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Glucagon-like peptide 1 receptor agonist use is associated with reduced risk for glaucoma
  1. Jacob Sterling1,2,
  2. Peiying Hua3,
  3. Joshua L Dunaief1,
  4. Qi N Cui1,
  5. Brian L VanderBeek1,4,5
  1. 1Department of Ophthalmology, University of Pennsylvania, Philadelphia, Pennsylvania, USA
  2. 2Medical Scientist Training Program, University of Pennsylvania Perelman School of Medicine, Philadelphia, Pennsylvania, USA
  3. 3Center for Preventative Ophthalmology and Biostatistics, Department of Biostatistics and Epidemiology, University of Pennsylvania Perelman School of Medicine, Philadelphia, Pennsylvania, USA
  4. 4Center for Clinical Epidemiology and Biostatistics, Department of Biostatistics & Epidemiology, University of Pennsylvania Perelman School of Medicine, Philadelphia, Pennsylvania, USA
  5. 5Leonard Davis Institute, University of Pennsylvania Perelman School of Medicine, Philadelphia, Pennsylvania, USA
  1. Correspondence to Dr Brian L VanderBeek, Department of Ophthalmology, University of Pennsylvania Perelman School of Medicine, Philadelphia, Pennsylvania, USA; brian.vanderbeek{at}pennmedicine.upenn.edu

Abstract

Background/aims Glucagon-like peptide-1 receptor (GLP-1R) agonists regulate blood glucose and are commonly used to treat type 2 diabetes mellitus. Recent work showed that treatment with the GLP-1R agonist NLY01 decreased retinal neuroinflammation and glial activation to rescue retinal ganglion cells in a mouse model of glaucoma. In this study, we used an insurance claims database (Clinformatics Data Mart) to examine whether GLP-1R agonist exposure impacts glaucoma risk.

Methods A retrospective cohort of patients who initiated a new GLP-1R agonist was 1:3 age, gender, race, classes of active diabetes medications and year of index date matched to patients who initiated a different class of oral diabetic medication. Inverse probability of treatment weighting (IPTW) was used within a multivariable Cox proportional hazard regression model to test the association between GLP-1R agonist exposure and a new diagnosis of primary open-angle glaucoma, glaucoma suspect or low-tension glaucoma.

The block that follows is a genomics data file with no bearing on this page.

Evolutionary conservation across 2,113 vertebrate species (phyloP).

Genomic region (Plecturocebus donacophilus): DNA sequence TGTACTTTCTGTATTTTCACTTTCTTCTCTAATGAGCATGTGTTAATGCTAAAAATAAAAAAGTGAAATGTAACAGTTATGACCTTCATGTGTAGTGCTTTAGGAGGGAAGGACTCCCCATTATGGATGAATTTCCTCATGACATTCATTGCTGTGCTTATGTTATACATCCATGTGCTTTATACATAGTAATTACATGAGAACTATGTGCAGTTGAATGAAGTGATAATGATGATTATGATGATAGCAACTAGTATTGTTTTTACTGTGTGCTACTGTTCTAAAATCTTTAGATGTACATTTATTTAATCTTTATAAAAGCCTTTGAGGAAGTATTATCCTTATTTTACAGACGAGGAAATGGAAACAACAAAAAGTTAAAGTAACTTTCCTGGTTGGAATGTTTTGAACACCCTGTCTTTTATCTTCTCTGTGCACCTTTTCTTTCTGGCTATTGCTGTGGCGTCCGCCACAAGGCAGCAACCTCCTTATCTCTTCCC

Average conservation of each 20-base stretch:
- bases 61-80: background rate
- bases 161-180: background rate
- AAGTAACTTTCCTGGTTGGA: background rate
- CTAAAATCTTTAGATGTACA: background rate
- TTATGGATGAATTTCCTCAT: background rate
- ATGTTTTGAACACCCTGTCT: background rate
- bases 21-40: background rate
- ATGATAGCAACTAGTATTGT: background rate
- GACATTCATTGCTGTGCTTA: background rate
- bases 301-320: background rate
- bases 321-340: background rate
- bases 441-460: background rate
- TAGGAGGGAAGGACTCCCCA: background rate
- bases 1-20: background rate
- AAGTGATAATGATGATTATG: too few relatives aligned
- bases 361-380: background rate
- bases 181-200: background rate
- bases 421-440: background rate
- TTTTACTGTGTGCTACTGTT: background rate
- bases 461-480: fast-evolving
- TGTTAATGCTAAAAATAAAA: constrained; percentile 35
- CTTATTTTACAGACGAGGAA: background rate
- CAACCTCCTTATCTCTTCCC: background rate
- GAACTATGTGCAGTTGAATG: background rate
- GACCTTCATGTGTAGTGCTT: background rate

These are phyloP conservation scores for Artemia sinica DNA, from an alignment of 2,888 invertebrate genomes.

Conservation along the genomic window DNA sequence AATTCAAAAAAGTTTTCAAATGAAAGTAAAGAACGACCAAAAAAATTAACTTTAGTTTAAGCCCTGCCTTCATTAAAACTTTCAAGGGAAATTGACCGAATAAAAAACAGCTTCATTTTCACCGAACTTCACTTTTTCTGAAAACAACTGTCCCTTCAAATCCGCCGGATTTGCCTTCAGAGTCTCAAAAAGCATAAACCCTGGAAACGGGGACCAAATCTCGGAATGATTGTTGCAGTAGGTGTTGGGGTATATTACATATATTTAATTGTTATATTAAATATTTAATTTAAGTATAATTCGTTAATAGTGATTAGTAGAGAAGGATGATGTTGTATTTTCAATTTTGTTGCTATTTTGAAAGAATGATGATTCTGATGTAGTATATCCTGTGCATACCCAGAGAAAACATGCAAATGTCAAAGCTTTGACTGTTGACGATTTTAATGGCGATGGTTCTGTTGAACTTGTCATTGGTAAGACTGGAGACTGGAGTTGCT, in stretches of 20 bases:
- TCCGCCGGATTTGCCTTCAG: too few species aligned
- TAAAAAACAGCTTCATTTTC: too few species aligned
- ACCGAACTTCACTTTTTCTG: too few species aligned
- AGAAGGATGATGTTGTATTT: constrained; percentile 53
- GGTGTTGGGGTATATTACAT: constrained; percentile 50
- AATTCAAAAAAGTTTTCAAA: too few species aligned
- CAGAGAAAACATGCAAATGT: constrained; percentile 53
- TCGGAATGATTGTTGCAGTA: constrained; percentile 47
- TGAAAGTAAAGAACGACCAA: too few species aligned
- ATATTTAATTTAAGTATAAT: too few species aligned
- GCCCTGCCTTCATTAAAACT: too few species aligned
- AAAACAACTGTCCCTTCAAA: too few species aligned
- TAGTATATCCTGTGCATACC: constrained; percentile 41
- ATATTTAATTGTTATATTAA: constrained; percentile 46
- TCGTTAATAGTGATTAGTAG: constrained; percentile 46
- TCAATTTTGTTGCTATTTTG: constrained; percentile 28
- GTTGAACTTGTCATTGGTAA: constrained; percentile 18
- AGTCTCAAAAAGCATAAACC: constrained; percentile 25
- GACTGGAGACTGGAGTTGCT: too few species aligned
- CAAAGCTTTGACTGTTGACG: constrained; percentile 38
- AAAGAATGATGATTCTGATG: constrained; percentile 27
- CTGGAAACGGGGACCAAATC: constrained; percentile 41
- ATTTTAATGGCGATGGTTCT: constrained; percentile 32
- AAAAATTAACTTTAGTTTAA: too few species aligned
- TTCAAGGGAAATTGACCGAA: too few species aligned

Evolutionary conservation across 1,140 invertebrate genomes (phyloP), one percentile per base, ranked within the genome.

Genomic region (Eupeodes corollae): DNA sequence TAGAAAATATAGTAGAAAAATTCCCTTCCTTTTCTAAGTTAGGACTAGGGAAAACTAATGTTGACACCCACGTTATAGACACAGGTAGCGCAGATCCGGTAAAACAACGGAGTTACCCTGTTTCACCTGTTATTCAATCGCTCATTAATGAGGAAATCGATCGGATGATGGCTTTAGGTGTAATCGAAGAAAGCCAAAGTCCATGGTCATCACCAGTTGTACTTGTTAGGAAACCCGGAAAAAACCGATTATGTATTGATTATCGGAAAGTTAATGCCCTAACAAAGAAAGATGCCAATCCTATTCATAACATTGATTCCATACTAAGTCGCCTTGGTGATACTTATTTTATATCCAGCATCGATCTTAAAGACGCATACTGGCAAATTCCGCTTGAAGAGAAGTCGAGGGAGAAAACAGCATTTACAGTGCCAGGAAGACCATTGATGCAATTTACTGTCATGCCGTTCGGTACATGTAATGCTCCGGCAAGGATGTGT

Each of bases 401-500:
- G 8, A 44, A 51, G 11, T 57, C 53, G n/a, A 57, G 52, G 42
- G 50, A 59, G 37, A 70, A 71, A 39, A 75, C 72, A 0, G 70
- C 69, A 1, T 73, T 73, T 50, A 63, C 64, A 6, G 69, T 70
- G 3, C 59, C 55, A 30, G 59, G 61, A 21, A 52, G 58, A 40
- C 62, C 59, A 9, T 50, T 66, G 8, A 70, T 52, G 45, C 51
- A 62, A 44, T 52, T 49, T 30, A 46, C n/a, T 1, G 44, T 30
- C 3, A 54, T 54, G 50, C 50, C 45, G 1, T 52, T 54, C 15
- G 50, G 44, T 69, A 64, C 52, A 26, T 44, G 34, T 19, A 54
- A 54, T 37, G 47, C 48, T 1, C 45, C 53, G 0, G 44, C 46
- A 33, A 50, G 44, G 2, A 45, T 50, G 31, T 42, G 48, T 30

Results Cohorts were comprised of 1961 new users of GLP-1R agonists matched to 4371 unexposed controls. After IPTW, all variables were balanced (standard mean deviation <|0.1|) between cohorts. Ten (0.51%) new diagnoses of glaucoma were present in the GLP-1R agonist cohort compared with 58 (1.33%) in the unexposed controls. After adjustment, GLP-1R exposure conferred a reduced hazard of 0.56 (95% CI: 0.36 to 0.89, p=0.01), suggesting that GLP-1R agonists decrease the risk for glaucoma.

Conclusions GLP-1R agonist use was associated with a statistically significant hazard reduction for a new diagnosis of glaucoma. Our findings support further investigations into the use of GLP-1R agonists in glaucoma prevention.

  • glaucoma
  • degeneration
  • inflammation
  • intraocular pressure
  • treatment medical